International Research Journals

International Research Journal of Biochemistry and Bioinformatics

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Review Article - International Research Journal of Biochemistry and Bioinformatics ( 2022) Volume 12, Issue 6

Searching for early-onset protein aggregation to identify longevity mutations

Xavier Elena*
Department of Chemical and Biomolecular Engineering, USA
*Corresponding Author:
Xavier Elena, Department of Chemical and Biomolecular Engineering, USA, Email:

Received: 02-Dec-2022, Manuscript No. IRJBB-22-84551; Editor assigned: 05-Dec-2022, Pre QC No. IRJBB-22-84551 (PQ); Reviewed: 19-Dec-2022, QC No. IRJBB-22-84551; Revised: 24-Dec-2022, Manuscript No. IRJBB-22-84551 (R); Published: 31-Dec-2022, DOI: 10.14303/2250-9941.2022.40


Genetic screening techniques are frequently employed to find the genes responsible for particular biological processes. Forward genetic screens in Caenorhabditis elegans rely on the discovery of mutants that are capable of self-propagating clonal colonies and are thus reproductively active (Zhou et al., 2014). Thus, it is difficult to develop screens that focus on post-reproductive characteristics, including longevity. We accomplish highthroughput automated screening for short-lived mutants utilising protein aggregation as a marker for ageing using microfluidic technology and image processing. Using fluorescently-labeled PAB-1 as a readout, we use microfluidics to undertake repetitive high-throughput analysis and sorting of animals with enhanced protein aggregation as well as to maintain a reproductively active adult mutagenized population (Hermann et al., 1999). We show that longevity mutants may be found without conditional sterilisation or manual separation of the parental and progeny populations by quantitatively analysing fluorescently labelled aggregates and screening for accelerated protein aggregation. We further demonstrate that the aggregate shape of elderly wildtypes and premature aggregation mutants differs; indicating that aggregate growth is time-dependent.


A complex web of genetic and environmental variables controls the process through which organisms experience structural and functional degradation as they age. As a larger portion of the global population approaches old age, gaining a better knowledge of the ageing process becomes more important to human health every year. The identification of the genetic pathways at work is a crucial first step in comprehending the molecular processes that control ageing. By looking for genes that control lifespan, the worm C. elegans has been essential for identifying the genetic pathways that affect longevity. It is possible to examine the genotype-phenotype landscape and find uncharacterized genes that control ageing using methods for genetic screening that rely on novel phenotypes or the creation of new tools. Due to its short lifespan, genetic tractability, quick life cycle, and simplicity of culture, C. elegans is the best model system to do large-scale genetic screening of ageing regulators. Both forward and reverse genetic screens, which use random mutagenesis or targeted gene silencing, are applicable to C. elegans (Tot et al., 2006). By giving populations of C. elegans a library of dsRNA-expressing bacteria, large-scale reverse genetic RNA interference (RNAi) screenings may be performed. Important pathways, such those related to metabolism and mitochondrial function, have been discovered using RNAi screens for longevity genes, however this requires handling and lifelong monitoring of enormous populations. In order to avoid the necessity to segregate adults from their progeny, these screenings are often performed on animals that have undergone genetic modification or exposure to 5-fluorodexoyuridine (FUdR). While forward genetic screens rely on random mutagenesis and can produce potent and varied functional mutations, RNAi screens solely allow for the evaluation of the consequences of gene silencing. A temperature-sensitive mutant that becomes sterile at 25C was used in the first forward genetic screen for longevity mutants because it enables the observation of population survival without reproduction (Borgquist et al., 2015).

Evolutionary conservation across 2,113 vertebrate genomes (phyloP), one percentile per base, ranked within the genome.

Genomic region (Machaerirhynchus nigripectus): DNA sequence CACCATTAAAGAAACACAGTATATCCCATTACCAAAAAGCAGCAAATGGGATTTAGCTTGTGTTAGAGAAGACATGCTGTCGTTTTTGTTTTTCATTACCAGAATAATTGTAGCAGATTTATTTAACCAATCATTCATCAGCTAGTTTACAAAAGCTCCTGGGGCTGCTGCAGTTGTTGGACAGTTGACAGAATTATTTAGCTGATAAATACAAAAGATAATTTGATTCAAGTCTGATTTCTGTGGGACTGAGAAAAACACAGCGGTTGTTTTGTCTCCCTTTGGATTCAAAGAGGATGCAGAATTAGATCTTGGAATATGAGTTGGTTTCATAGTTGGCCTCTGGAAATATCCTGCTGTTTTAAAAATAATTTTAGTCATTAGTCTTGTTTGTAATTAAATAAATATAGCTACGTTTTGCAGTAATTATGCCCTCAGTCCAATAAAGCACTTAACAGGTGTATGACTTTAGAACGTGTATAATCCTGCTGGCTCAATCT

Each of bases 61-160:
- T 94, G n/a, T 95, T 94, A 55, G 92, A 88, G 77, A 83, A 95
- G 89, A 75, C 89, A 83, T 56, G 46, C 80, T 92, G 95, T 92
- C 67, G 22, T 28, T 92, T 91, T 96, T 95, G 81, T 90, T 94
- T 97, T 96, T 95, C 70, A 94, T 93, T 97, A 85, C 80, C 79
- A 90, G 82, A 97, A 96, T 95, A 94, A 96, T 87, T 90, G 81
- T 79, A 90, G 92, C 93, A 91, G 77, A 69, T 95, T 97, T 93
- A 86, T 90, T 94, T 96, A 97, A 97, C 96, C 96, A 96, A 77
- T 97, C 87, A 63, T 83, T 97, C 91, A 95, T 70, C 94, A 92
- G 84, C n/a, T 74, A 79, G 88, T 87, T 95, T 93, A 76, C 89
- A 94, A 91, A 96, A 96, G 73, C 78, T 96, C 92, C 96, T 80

Recently, populations resulting from individually mutagenized animals were tested using conditionally sterile animals in a forward genetic screen for maximal population lifetime. These methods require measuring the lifespan of each mutant's clonal population in order to study it, just as RNAi, and are therefore quite time-consuming (Shrout 1998).

Traditional forward genetic screens focus on isolating individuals from a population that has been mutagenized so that clonal populations may be created and the phenotypic can be examined. This method cannot be used to screen for mutations that affect longevity because putative mutants must be isolated while they are still capable of reproducing. As screening traits, alternative methods have included correlations or predictors of ageing (Barbarich et al., 2013). In one study, it was determined which animals had decreased motility at the very last phases of reproduction but normal locomotion rates at the start of adulthood. Recently, animals in the late stages of reproduction were screened for the presence of individuals with elevated levels of intestinal autofluorescence from lipofuscin, a substance thought to be a sign of ageing. By employing FUdR to stop embryonic development, the mutagenized population of animals was kept synchronised up to the late phases of reproduction. Worms resumed reproduction and permitted progeny collection once they were no longer exposed to FuDR. Screening animals that can naturally breed might result in the identification of ageing genetic pathways that have remained elusive up until now (Aoki et al., 2012). Reproduction and FUdR exposure are known to influence variations in lifespan under specific circumstances. Genetic screening in the late stages of reproduction has not previously been accomplished because it is labor-intensive to separate mutagenized parents from their offspring (Giordano et al., 2001).